Why capital (physical and human) doesn't flow from rich to poor countries ?
Capital (physical and human) doesn't flow from rich to poor countries. We show that in order to solve these twin paradoxes, assumption of externality of physical capital is better than assumption of externality of human capital.
Volume (Year): 32 (2012)
Issue (Month): 2 ()
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- Scott L. Baier & Gerald P. Dwyer & Robert Tamura, 2004.
"Factor returns, institutions, and geography: a view from trade,"
FRB Atlanta Working Paper
2004-17, Federal Reserve Bank of Atlanta.
- Scott L. Baier & Gerald P. Dwyer & Robert Tamura, 2006. "Factor Returns, Institutions, and Geography: A View From Trade," The Institute for International Integration Studies Discussion Paper Series iiisdp166, IIIS.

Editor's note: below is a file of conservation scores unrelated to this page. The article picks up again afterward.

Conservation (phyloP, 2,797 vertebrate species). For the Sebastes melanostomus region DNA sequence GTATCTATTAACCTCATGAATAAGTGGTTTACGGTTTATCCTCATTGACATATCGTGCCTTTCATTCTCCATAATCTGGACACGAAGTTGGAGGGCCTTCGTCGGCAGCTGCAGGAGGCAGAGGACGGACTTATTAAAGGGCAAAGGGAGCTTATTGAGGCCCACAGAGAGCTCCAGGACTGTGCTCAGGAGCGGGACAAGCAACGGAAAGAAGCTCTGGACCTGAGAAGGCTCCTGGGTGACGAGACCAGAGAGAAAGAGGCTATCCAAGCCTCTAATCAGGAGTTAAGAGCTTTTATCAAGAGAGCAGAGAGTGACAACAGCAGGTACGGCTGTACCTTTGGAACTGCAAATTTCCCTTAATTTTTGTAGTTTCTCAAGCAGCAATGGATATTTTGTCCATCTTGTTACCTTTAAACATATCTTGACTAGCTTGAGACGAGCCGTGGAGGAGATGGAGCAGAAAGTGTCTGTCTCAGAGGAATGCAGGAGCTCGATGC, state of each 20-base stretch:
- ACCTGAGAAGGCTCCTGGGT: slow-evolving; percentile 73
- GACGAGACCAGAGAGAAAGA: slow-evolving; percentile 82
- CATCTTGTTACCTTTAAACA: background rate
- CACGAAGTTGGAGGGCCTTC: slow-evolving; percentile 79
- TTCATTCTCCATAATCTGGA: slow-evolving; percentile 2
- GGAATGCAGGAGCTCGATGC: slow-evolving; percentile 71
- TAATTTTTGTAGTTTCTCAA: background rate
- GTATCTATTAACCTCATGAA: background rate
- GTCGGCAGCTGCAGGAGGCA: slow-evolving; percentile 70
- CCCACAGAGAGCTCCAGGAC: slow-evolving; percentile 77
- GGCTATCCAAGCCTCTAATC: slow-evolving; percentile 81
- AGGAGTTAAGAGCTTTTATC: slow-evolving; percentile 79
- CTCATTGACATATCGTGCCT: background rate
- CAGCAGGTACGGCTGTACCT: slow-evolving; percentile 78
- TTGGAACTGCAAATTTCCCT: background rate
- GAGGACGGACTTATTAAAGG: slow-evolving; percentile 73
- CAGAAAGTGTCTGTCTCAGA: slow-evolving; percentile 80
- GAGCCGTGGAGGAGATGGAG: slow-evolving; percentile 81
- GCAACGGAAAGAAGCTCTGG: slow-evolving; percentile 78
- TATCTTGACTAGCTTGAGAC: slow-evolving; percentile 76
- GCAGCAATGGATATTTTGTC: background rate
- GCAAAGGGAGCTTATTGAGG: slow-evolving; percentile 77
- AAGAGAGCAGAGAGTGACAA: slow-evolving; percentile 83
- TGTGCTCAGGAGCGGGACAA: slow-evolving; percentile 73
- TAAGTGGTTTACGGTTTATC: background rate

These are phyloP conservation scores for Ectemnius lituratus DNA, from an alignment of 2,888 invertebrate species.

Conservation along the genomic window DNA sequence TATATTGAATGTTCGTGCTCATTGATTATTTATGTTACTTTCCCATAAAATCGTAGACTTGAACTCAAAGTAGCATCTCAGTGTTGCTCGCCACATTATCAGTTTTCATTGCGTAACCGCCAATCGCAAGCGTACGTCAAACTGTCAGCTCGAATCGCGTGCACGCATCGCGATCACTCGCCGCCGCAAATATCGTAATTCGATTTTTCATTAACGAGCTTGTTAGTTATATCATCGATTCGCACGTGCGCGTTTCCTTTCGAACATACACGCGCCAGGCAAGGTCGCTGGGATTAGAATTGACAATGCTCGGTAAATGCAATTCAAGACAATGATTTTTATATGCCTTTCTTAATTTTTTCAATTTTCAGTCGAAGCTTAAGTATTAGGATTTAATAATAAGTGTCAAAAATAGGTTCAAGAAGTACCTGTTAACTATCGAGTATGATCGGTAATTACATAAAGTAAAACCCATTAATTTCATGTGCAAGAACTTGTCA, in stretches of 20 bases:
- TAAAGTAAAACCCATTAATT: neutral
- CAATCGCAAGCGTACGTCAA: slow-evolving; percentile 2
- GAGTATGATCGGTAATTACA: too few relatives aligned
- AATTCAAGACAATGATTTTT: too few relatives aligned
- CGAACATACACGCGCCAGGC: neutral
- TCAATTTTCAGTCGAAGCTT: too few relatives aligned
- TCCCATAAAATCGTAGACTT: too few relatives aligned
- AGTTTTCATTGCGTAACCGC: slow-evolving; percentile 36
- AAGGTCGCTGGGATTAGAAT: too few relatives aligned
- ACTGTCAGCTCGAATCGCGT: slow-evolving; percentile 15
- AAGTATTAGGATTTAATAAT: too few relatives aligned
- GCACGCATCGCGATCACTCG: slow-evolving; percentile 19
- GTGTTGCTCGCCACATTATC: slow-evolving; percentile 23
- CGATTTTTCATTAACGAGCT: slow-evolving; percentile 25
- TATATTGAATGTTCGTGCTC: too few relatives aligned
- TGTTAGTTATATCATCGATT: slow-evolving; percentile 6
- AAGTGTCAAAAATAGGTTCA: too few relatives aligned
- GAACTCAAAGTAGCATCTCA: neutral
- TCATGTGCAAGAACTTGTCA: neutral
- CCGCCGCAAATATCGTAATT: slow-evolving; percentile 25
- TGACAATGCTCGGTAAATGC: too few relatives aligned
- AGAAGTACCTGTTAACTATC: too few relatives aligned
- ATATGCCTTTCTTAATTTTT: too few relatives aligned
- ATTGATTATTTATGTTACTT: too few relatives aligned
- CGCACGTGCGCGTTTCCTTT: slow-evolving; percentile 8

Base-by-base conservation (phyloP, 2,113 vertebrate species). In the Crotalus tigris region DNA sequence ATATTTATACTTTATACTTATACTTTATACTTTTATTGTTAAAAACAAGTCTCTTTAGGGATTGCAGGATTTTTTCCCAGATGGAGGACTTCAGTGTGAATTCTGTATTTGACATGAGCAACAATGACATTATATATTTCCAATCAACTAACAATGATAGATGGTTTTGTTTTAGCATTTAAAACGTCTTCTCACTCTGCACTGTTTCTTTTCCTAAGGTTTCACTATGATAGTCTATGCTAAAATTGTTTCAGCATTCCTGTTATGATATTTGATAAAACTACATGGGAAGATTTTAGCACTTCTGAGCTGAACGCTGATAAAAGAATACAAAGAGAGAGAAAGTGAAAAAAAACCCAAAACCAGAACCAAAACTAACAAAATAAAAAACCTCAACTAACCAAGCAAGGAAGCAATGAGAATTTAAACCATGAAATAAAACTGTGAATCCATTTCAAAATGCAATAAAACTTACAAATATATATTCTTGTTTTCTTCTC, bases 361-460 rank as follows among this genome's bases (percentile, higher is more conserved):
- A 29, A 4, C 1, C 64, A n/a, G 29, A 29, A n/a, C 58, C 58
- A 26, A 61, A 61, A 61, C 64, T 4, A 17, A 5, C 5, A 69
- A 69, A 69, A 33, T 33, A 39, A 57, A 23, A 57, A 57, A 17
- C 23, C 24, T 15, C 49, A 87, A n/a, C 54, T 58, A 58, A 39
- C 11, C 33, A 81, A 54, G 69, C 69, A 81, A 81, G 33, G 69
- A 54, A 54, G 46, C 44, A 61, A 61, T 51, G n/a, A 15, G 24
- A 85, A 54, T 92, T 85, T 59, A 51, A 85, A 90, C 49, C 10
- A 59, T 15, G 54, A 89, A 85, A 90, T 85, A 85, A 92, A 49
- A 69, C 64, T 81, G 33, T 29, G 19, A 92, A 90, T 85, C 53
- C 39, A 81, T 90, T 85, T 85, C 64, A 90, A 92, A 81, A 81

- Scott L. Baier & Gerald P. Dwyer & Robert Tamura, 2006. "How Important are Capital and Total Factor Productivity for Economic Growth?," Economic Inquiry, Western Economic Association International, vol. 44(1), pages 23-49, January.
- Scott L. Baier & Gerald P. Dwyer & Robert Tamura, 2002. "How important are capital and total factor productivity for economic growth?," FRB Atlanta Working Paper 2002-2, Federal Reserve Bank of Atlanta.
- N. Gregory Mankiw & David Romer & David N. Weil, 1992. "A Contribution to the Empirics of Economic Growth," The Quarterly Journal of Economics, Oxford University Press, vol. 107(2), pages 407-437.
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